Partial Removal of the Prostate through the Urethra (Transurethral Prostate Resection, or TURP)
In severe cases of prostate enlargement, when medication no longer provides relief, a TURP surgery may be performed. During this procedure, a special tool called a resectoscope is introduced into the urethra, which allows the surgeon to remove enough tissue from the enlarged prostate to alleviate the urinary blockage.
About Benign Prostate Enlargement
The prostate is a chestnut-sized organ located at the base of the bladder, and the urethra runs through it on its way out. Around the age of 35, the glands adjacent to the urethra passing through the prostate start to proliferate, narrowing the passing urethra or even obstructing it.
Symptoms of Prostate Enlargement
- Difficulty initiating urination
- Weakened, dripping urinary stream, post-void dribbling
- Multiple episodes of nighttime urination
- Urination stops and then starts again
- Sudden onset of complete inability to urinate
- Inability to completely empty the bladder
Chronic difficulties in urinating can lead to the bladder becoming distended, changes in the bladder wall, and the formation of pouch-like protrusions (diverticulum). Due to the urine left in the bladder after urination, infections are common and bladder stones can form. Significant bleeding can occur from the prostate's dilated veins.
When is Surgery Performed?
TURP surgery can help treat the symptoms of severe benign prostate enlargement that does not respond to medication.
A few days before the operation – as instructed by the doctor – you need to stop taking anticoagulant medication. The treating physician may prescribe antibiotic treatment to the patient to reduce the possibility of developing a urinary tract infection.
The operation is typically performed under general anesthesia or spinal anesthesia, so the patient does not feel any pain during the surgery. The method of anesthesia is discussed with the anesthesiologist. A TURP operation usually takes about an hour to an hour and a half.
At the beginning of the operation, after disinfecting the area, the doctor introduces the resectoscope, equipped with a camera and used for cystoscopy, through the urethra up to the prostate section. The device is capable of cutting and coagulating using high-frequency current.
Using the resectoscope, the enlarged glandular tissue is removed layer by layer. Tissue pieces are cut out of the prostate, which the irrigation fluid carries into the bladder. These tissue pieces are completely removed from the patient's bladder along with the resectoscope at the end of the surgery, and they are sent for histological examination. At the end of the operation, coagulation occurs on the wound surface in the urethra.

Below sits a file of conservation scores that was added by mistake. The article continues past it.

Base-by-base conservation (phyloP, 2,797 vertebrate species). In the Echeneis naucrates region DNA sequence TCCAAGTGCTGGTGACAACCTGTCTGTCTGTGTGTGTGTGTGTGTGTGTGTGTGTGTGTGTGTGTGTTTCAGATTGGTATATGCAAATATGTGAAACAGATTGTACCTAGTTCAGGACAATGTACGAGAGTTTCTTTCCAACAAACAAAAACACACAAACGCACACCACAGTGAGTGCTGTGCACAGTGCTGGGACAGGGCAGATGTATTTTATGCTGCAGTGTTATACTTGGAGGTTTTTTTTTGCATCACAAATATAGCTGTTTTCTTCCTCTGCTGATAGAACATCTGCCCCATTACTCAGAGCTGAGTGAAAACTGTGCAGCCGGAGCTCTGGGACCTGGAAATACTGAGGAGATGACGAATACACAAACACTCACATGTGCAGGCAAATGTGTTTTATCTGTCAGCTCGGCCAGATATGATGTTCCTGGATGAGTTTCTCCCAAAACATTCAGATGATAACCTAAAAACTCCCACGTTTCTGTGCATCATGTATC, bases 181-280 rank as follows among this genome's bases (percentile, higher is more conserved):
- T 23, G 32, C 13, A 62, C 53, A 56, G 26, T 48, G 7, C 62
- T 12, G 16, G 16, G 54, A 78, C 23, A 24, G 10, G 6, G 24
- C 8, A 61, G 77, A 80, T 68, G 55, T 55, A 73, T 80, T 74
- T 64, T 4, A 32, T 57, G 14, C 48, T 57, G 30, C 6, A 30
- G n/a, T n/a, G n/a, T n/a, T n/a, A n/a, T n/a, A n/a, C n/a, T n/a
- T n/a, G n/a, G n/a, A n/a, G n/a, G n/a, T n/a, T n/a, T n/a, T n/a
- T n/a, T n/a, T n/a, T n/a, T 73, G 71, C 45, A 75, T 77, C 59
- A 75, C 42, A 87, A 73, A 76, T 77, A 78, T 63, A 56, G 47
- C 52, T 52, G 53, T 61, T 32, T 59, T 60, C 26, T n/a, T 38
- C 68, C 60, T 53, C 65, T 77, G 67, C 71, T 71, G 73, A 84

After the TURP Operation
After the operation, a few days of hospitalization is generally required. During this time, a catheter is inserted into the patient's bladder to facilitate the removal of tissue debris and clots and the healing of the wound edges.
After the operation, patients often experience blood in the urine, urinary irritation, and pain, but these symptoms will eventually disappear.
For the quickest recovery after surgery, it is recommended to consume plenty of fluids, eat high-fiber foods, and avoid excessive physical activity and sexual intercourse for six weeks after the operation.
As a result of the TURP operation, the difficulties in urinating that preceded the operation improve significantly in most cases. The urinary stream becomes stronger, the amount of urine remaining in the bladder after urination decreases. Complaints related to frequent urination decrease. In addition to these, difficulties in urinating and maintaining can persist for a certain period of time after the operation.
The operation usually does not affect the ability to achieve an erection, nor does it affect the ability to orgasm. Any decrease in sexual desire (libido) is more likely to be of psychological origin; no direct correlation with the operation can be demonstrated.
However, in about 20% of patients, so-called "dry" or retrograde ejaculation occurs, in which the semen does not exit the urethra into the outside world during ejaculation, but goes into the bladder and then leaves with the urine during the first urination after sexual intercourse. This effectively represents infertility but does not represent safe contraception.
Possible Complications of TURP Surgery
Like any operation, transurethral prostate resection can also have complications. After TURP surgery, transient difficulty urinating can occur, during which urine can only be excreted through a catheter (usually for a few days). Other complications may include urinary tract infection, transient erectile dysfunction, or difficulty maintaining urine. In these cases, consult your doctor!
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